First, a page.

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a cushion-like mass of soft material.
abdominal pad a pad for the absorption of discharges from abdominal wounds, or for packing off abdominal viscera to improve exposure during surgery. Called also laparotomy pad.
dinner pad a pad placed over the stomach before a plaster jacket is applied; the pad is then removed to leave space under the jacket to take care of expansion of the stomach after eating.
infrapatellar fat pad a large pad of fat lying behind and below the patella.
knuckle p's nodular thickenings of the skin on the dorsal surface of the interphalangeal joints.
laparotomy pad abdominal p.
sucking pad (suctorial pad) a lobulated mass of fat that occupies the space between the masseter muscle and the external surface of the buccinator muscle. It is well developed in infants.
1. Soft material forming a cushion, used in applying or relieving pressure on a part, or in filling a depression so that dressings can fit snugly.
2. A more or less encapsulated body of fat or some other tissue serving to fill a space or act as a cushion in the body (that is, heel pad).
a. A thin, cushionlike mass of soft material used to fill, to give shape, or to protect against jarring, scraping, or other injury.
b. Sports A piece of equipment consisting of shaped cushioning material often attached to a hard outer surface and worn to protect against blows, collisions, or shots.
a. The fleshy underside of the end of a finger or toe.
b. The cushionlike flesh on the underside of the toes and feet of many animals.
c. The foot of such an animal.
tr.v. padded, padding, pads
To line or stuff with soft material.
DHX40A gene on chromosome 17q23.1 that encodes a probable member of the Asp-Glu-Ala-His (DEAH)-motif-containing family of ATP-dependent RNA helicases.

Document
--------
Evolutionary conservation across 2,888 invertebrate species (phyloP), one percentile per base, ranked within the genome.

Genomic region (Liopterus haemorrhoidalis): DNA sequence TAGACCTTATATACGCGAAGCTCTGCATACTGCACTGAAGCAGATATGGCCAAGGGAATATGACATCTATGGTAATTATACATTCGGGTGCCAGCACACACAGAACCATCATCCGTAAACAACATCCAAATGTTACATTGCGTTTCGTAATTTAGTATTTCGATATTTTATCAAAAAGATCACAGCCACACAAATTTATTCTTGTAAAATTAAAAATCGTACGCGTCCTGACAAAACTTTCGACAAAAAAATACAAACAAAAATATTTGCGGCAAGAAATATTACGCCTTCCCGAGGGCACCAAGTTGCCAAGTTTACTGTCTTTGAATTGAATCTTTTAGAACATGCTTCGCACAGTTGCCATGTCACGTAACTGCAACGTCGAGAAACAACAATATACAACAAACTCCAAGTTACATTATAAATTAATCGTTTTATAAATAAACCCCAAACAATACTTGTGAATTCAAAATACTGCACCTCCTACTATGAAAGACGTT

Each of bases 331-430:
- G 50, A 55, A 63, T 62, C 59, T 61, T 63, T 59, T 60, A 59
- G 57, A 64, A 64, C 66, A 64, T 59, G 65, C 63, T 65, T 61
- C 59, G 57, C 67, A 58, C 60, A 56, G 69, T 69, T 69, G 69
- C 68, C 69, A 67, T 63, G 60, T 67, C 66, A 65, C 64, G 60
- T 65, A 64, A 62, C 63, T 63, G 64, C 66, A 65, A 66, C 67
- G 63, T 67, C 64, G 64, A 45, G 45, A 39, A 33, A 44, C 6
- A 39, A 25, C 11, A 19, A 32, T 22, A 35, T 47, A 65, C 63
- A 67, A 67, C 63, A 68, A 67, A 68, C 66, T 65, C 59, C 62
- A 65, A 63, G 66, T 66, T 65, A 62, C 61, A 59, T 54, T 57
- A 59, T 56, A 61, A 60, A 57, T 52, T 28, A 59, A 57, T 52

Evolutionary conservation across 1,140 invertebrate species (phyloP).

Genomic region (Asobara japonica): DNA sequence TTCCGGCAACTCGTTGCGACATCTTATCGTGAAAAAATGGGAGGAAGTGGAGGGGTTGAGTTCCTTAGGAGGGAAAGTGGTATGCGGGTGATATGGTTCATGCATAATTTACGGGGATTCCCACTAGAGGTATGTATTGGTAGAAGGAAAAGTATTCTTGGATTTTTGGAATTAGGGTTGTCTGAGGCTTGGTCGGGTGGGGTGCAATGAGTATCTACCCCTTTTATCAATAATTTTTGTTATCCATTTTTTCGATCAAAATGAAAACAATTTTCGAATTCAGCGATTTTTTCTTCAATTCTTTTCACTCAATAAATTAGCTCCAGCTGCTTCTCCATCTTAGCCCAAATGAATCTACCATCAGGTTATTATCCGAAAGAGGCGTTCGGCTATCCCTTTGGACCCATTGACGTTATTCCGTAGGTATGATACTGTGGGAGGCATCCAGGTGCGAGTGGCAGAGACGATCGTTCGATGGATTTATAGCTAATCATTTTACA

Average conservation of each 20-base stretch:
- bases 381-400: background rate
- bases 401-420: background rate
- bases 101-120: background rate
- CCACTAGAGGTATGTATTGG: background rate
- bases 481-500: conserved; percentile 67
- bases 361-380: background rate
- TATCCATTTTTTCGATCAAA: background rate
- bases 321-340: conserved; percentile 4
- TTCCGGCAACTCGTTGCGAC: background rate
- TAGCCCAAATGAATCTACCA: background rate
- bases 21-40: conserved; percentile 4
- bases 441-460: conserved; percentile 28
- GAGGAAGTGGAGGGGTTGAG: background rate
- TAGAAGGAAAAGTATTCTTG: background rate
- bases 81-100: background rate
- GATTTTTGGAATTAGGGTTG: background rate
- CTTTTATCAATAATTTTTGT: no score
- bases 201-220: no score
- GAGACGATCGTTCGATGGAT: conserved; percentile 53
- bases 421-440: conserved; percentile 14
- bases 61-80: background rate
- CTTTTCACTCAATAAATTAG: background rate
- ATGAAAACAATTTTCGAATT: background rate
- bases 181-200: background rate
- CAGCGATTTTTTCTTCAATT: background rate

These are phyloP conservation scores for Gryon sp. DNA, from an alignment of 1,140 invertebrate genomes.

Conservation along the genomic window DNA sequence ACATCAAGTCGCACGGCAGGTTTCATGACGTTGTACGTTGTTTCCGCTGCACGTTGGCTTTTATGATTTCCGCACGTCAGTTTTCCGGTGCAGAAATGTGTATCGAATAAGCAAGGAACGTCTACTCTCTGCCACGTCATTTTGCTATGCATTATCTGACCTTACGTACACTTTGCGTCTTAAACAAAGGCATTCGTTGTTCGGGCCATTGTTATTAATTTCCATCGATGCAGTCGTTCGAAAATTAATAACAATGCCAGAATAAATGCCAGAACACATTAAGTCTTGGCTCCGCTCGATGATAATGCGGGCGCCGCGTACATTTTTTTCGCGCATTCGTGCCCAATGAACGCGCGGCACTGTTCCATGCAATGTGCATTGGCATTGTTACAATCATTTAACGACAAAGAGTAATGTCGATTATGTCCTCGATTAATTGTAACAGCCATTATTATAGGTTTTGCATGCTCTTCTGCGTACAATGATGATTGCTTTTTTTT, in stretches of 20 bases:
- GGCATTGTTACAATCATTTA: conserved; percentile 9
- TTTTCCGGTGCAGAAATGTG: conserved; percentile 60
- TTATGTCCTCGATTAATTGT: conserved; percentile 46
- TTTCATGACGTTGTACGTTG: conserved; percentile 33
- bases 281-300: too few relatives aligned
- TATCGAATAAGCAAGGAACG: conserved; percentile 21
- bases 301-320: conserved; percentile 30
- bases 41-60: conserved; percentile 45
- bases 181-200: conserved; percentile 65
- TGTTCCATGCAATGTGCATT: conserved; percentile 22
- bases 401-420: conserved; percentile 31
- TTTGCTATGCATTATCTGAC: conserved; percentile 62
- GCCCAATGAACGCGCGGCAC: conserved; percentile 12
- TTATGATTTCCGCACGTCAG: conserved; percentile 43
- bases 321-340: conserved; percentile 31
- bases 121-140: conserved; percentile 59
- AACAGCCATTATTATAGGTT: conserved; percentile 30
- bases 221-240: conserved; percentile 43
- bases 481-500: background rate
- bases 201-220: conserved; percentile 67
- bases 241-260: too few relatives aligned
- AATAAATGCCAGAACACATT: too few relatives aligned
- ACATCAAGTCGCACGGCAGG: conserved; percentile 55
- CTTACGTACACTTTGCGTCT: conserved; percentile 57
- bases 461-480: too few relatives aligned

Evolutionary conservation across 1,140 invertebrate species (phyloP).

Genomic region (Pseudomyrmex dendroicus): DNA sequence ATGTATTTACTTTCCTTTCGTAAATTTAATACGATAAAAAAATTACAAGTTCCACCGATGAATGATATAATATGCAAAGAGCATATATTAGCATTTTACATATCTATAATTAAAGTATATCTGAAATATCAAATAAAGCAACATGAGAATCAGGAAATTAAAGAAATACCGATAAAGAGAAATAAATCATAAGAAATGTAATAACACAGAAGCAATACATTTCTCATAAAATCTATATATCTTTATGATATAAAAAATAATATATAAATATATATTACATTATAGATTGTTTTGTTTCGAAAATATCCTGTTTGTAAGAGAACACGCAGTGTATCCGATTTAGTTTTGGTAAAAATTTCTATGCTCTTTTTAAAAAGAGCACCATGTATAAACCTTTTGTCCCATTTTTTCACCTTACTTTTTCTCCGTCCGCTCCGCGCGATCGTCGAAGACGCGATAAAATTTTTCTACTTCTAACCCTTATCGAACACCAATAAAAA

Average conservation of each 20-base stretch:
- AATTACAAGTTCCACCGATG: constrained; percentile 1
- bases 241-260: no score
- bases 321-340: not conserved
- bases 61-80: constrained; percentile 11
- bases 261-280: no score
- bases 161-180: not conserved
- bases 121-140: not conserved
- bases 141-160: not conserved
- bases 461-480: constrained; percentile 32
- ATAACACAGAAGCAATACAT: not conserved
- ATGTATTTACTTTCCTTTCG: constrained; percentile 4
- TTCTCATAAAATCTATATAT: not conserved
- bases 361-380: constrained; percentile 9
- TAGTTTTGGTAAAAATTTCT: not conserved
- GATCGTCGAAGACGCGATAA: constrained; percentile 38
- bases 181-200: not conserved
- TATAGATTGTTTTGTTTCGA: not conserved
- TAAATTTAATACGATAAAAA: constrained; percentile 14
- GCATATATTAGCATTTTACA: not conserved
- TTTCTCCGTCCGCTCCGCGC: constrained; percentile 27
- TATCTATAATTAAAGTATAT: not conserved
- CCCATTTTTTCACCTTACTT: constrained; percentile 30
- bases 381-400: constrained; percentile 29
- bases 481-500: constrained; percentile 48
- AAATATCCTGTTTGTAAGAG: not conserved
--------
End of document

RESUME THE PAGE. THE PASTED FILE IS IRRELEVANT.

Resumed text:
1. Panic/anxiety disorder. See Panic disorder.
2. Peripheral arterial disease. See Peripheral vascular disease.
3. Preoperative autologous donation. See Autologous donation.
4. Public access defibrillator Cardiology A portable defibrillator for on-scene management of cardiac arrest victims in public locations–airports, planes, malls, stadiums, first-response vehicle. See Defibrillator.
1. A fleshy mass, often subcutaneous skin. See Dancer's pad, Heel pad.
2. A wad of absorbent material. See Loofah pad, Superstat hemostatic wound pad.
Abbreviation for peripheral arterial disease.
1. A thin cushion of resilient or absorbent material applied to relieve pressure or absorb fluid.
2. A more or less encapsulated body of fat or some other tissue serving to fill a space or act as a cushion in the body.
1. A cushion of soft material, usually cotton or rayon, used to apply pressure, relieve pressure, or support an organ or part.
2. A fleshlike or fatty mass.
A dressing for absorbing discharges from surgical wounds of the abdomen.
Bichat's fat padSucking pad.
buccal fat padSucking pad.
A pad placed on the abdomen before application of a plaster cast.
dorsocervical fat padBuffalo hump.
1. Sucking pad.
2. A layer of adipose tissue (usually capsulated) that protects structures from direct impact. Fat pads are found in various locations in the body: beneath the patellar tendon; under the calcaneus; or behind the elbow. See: illustration
An air or water pad fixed on an abdominal belt belt for external protection of the kidney.
A congenital condition in which small nodules appear on the dorsal side of fingers.
A gauze pad with radioopaque marker employed to absorb fluids and/ or to pack off mobile viscera intraoperatively; commonly referred to as lap pad.
Malgaigne padSee: Malgaigne pad
Mikulicz padSee: Mikulicz-Radecki, Johann von
A pad covering the perineum; used to cover a wound or to absorb the menstrual flow.
A mass of fat in the cheeks, esp. well developed in an infant, aiding sucking.Synonym: Bichat's fat pad; buccal fat pad
1. An absorbent gauze pad such as a laparotomy pad
2. A soft rubber pad with an apron and inflatable rim for drainage of escaping fluids; used in surgery and obstetrics.
1. Portion of finger that rests on dental instrument.
2. Soft material forming a cushion, used in applying or relieving pressure on a part, or in filling a depression so that dressings can fit snugly.
3. More or less encapsulated body of fat or some other tissue serving to fill a space or act as a cushion in the body (e.g., heel pad).